Since 1889, there has only been one place to stay in London – The Savoy. Now, after a three year complete refurbishment, the hotel synonymous with glamour and decadence has re-opened its doors.
Expect the unexpected in the building where Vivien Leigh first met Laurence Olivier, where the Queen (just plain Princess Elizabeth back then) made her public debut with Prince Philip, and where characters like Fred Astaire, Marilyn Monroe and Oscar Wilde did not even raise an eyebrow by walking through its doors.
Luxury has always been the emphasis, with the hotel being the first in Britain to have electricity, elevators and private bathrooms. 2010 has raised the bar, with rooms completely remodelled to allow river views and a return to the original allure and charm of the biggest party in town. Imagine sleeping in the room next door to Judy Garland, or bumping into Marlene Dietrich at breakfast. Gone are the days when this could happen, but we trust that the clientele will be just as glamorous in the twenty-first century. Whether you’re spotting foreign dignitaries in the lobby or sharing the lift with an A-lister, do remember to keep your cool – there’s nothing worse than a starstruck tourist.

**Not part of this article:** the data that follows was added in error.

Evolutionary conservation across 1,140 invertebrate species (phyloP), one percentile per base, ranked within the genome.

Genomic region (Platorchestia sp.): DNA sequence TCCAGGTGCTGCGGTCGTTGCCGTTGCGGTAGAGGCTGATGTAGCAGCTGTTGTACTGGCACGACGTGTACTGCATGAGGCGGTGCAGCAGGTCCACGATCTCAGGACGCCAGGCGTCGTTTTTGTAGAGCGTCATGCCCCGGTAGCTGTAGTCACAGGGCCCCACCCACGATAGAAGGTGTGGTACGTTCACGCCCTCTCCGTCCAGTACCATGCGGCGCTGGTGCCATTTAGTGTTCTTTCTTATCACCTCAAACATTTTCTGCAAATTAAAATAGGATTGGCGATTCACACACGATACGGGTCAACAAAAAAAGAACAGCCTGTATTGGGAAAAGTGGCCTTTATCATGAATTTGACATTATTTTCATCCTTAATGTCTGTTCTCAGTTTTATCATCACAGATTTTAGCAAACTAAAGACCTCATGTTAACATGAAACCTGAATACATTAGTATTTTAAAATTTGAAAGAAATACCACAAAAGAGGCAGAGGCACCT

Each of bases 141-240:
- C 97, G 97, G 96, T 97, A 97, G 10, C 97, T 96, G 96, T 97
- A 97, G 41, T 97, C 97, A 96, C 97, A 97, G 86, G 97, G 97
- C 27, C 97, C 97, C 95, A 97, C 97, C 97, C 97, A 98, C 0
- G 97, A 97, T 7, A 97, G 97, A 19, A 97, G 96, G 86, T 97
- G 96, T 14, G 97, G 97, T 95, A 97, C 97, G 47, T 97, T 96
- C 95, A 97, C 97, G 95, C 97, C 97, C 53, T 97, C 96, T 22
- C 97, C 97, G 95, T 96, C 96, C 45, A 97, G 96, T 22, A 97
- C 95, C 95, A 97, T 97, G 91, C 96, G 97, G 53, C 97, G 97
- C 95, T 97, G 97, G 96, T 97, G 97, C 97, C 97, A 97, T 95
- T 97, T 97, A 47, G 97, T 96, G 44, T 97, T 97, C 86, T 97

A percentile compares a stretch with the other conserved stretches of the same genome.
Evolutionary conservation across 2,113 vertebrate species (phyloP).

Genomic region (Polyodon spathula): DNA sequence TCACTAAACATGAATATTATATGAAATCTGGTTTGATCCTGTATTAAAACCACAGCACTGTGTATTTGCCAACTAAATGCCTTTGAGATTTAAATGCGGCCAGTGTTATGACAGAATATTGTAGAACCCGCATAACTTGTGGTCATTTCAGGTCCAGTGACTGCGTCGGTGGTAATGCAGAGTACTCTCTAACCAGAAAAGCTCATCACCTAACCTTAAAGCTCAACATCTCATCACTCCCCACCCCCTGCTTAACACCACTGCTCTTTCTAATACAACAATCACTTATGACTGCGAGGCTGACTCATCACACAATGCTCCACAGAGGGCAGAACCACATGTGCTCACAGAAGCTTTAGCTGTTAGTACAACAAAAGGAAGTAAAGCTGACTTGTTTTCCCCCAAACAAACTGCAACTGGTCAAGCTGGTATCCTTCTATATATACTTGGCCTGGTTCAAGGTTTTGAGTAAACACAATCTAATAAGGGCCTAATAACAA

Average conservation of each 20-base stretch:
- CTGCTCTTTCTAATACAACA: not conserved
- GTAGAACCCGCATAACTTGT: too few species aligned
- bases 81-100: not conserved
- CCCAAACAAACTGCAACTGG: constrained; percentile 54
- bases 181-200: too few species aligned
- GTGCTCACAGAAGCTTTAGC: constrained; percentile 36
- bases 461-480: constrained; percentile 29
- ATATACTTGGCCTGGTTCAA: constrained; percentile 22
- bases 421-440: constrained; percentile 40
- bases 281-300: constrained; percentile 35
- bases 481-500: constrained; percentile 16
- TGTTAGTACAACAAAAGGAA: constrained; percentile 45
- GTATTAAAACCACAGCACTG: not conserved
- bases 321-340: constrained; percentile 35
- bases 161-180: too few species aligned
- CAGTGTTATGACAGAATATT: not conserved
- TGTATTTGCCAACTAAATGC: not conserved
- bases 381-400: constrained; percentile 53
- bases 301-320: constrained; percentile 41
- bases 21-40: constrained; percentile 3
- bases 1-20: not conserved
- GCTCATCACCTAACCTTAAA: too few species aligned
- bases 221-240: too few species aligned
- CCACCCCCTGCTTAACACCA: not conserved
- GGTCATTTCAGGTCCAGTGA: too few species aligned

We predict the hotel’s Beaufort Bar will turn into one of the city’s late night hotspots. An Art Deco haven of gold leaf and black velvet, it is built on the original cabaret stage, and will focus on live music and even livelier drinks. Cocktails range from the ordinary to the downright spectacular – come with a partner and order the Gilded Cage, only to find two cocktails arrive in an actual bird cage, or visit with friends and order a champagne punch for four, which comes in an absinthe fountain (however don’t expect to remember much of your evening if you opt for the latter).
Decadent and sumptuous, The Savoy is looking as good as new, but still has that old-time glamour London has been missing.
Text by Rebecca Irvine.